SPOT Synthesis—Peptides (25- and 36-mers) based on the mouse β-integrin sequences were synthesized on a fully automated SPOT synthesizer Multipep (Intavis AG, Germany). The derivatization of hydroxyl groups of cellulose sheets (Schleicher & Schuell, Germany) was carried out with Fmoc-alanine, 1-methylimidazole, and dicyclohexylcarbodiimide in dimethyl formamide overnight. The peptides were then synthesized by repeated deposition of pre-activated amino acids onto derivatized cellulose sheets via Fmoc chemistry, using dicyclohexylcarbodiimide/1-hydroxybenzotriazole activation of amino acids in N-methyl-2-pyrrolidone and Fmoc deprotection with 20% (v) piperidine in dimethyl formamide. During the first three cycles of synthesis, residual amino groups and the final N-terminal amino groups were blocked with a mixture of 80% acetic anhydride/10% N,N-diisopropylethylamine/10% dimethyl formamide (v/v) for 30 min. Finally, cleavage of side-chain protection groups was carried out in 95% trifluoroacetic acid/5% dichloromethane (v/v) for 45 min. Typically, the loading of peptides was ~100 nmol per spot.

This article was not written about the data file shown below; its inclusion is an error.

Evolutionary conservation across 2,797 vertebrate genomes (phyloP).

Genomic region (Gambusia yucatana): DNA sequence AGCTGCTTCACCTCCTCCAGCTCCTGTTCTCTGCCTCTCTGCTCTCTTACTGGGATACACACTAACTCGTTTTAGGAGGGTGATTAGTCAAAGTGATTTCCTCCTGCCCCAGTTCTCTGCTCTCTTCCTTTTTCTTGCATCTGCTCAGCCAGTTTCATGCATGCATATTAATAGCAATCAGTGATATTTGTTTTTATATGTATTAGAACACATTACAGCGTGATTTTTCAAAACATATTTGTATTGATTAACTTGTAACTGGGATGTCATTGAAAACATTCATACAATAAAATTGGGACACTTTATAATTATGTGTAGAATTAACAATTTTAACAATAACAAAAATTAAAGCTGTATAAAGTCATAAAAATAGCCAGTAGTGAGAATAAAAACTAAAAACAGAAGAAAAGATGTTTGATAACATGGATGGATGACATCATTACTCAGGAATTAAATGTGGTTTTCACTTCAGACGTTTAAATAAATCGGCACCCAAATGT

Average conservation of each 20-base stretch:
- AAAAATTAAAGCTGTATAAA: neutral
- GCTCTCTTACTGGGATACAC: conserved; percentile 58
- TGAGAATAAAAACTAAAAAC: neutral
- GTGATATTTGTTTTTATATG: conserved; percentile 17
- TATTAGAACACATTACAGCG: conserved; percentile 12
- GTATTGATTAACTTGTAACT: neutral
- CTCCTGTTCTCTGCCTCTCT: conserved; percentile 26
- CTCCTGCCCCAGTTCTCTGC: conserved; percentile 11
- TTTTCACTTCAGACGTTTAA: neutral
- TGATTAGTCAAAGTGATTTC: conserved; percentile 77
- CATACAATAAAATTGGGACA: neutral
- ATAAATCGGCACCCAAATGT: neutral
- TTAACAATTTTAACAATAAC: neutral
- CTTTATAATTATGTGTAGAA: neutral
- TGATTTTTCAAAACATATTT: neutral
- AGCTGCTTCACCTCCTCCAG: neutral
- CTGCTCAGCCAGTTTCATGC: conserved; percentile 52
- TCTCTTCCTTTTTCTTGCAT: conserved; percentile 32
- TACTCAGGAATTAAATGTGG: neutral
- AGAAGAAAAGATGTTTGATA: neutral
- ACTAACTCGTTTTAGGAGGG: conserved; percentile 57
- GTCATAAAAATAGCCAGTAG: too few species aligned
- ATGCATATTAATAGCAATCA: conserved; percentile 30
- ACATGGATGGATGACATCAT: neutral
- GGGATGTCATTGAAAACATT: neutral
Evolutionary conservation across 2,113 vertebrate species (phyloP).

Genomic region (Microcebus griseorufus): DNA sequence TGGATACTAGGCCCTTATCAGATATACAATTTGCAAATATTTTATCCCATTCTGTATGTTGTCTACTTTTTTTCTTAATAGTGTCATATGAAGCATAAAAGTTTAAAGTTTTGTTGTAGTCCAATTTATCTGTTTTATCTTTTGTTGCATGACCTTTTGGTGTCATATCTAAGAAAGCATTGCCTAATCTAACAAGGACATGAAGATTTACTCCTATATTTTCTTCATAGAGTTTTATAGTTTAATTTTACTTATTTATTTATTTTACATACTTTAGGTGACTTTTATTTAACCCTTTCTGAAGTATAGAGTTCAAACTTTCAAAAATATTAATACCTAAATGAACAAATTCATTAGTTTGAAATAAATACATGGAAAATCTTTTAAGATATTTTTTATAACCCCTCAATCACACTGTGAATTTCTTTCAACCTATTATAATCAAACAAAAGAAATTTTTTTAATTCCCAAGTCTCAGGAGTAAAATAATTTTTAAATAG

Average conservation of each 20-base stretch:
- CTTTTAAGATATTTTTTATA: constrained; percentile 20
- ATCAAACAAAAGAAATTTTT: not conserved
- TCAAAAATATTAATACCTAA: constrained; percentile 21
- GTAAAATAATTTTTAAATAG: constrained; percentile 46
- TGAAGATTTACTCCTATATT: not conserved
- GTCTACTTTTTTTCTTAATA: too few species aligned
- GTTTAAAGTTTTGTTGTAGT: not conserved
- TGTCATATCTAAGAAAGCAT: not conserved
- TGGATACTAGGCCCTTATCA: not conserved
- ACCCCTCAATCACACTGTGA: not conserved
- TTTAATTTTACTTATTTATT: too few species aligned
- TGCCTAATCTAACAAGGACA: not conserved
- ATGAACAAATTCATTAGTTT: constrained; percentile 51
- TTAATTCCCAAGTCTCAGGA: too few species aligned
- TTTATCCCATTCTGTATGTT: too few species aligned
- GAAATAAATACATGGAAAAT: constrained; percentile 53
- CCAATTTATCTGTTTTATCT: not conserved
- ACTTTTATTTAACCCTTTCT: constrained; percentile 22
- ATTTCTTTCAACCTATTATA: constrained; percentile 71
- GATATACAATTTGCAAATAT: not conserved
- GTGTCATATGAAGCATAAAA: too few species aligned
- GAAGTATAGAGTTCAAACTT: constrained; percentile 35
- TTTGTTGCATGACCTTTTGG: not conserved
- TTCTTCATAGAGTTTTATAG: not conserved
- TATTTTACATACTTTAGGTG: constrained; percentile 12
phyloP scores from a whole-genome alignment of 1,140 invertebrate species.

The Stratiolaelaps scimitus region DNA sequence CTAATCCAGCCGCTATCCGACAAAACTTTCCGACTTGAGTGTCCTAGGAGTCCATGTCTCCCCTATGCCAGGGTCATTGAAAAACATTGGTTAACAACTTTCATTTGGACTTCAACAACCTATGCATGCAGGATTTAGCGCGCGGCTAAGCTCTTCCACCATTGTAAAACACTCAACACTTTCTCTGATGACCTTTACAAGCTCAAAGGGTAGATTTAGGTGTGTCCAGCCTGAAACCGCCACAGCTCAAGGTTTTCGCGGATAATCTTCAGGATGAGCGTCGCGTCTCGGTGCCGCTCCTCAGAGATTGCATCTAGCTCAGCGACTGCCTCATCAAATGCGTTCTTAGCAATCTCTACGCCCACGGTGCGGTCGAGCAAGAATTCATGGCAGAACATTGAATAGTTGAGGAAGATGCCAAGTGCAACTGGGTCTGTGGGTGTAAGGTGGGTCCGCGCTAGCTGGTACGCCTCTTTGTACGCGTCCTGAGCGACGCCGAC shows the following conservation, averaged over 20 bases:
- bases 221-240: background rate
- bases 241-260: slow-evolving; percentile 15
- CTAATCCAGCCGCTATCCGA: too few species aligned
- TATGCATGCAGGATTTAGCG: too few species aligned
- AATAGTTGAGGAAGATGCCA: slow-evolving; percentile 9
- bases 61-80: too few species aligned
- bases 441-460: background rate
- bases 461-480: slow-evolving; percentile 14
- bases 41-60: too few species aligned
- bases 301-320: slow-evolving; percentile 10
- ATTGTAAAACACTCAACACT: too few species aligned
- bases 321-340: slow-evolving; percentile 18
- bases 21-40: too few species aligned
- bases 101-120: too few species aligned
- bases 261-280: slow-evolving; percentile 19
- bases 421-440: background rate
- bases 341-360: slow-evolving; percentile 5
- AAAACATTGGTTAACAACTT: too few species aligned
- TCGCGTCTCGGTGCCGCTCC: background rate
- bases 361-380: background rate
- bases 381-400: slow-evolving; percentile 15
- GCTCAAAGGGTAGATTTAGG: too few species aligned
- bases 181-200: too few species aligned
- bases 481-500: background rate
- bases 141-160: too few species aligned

Talin IBS2 Binding to β-Integrin SPOT-peptide Arrays—Membranes were treated overnight with 10% fetal bovine serum in Tris-buffered saline (50 mm Tris-HCl, pH 7.0, 137 mm NaCl, 2.7 mm KCl). Murine talin fragment C (residues 1975-2541), N-terminally tagged with T7 & GFP, and C-terminally with His-7, was expressed using pET23A-T7 (40) and purified on nickel-nitrilotriacetic acid-Sepharose (Qiagen) according to the manufacturer's protocol. Eluted protein was subjected to Mono Q ion-exchange chromatography (Amersham Biosciences), and purified T7/GFP-talin C was transferred into PBS. Membranes were overlaid for 2 h with T7/GFP-talinC (1 μm) in Tris-buffered saline with 1% bovine serum albumin at room temperature. Bound T7/GFP-talin fragment C was detected using a monoclonal T7 antibody (Novagen) and alkaline phosphatase-coupled anti-mouse Ig (Jackson Laboratories), as described previously (3).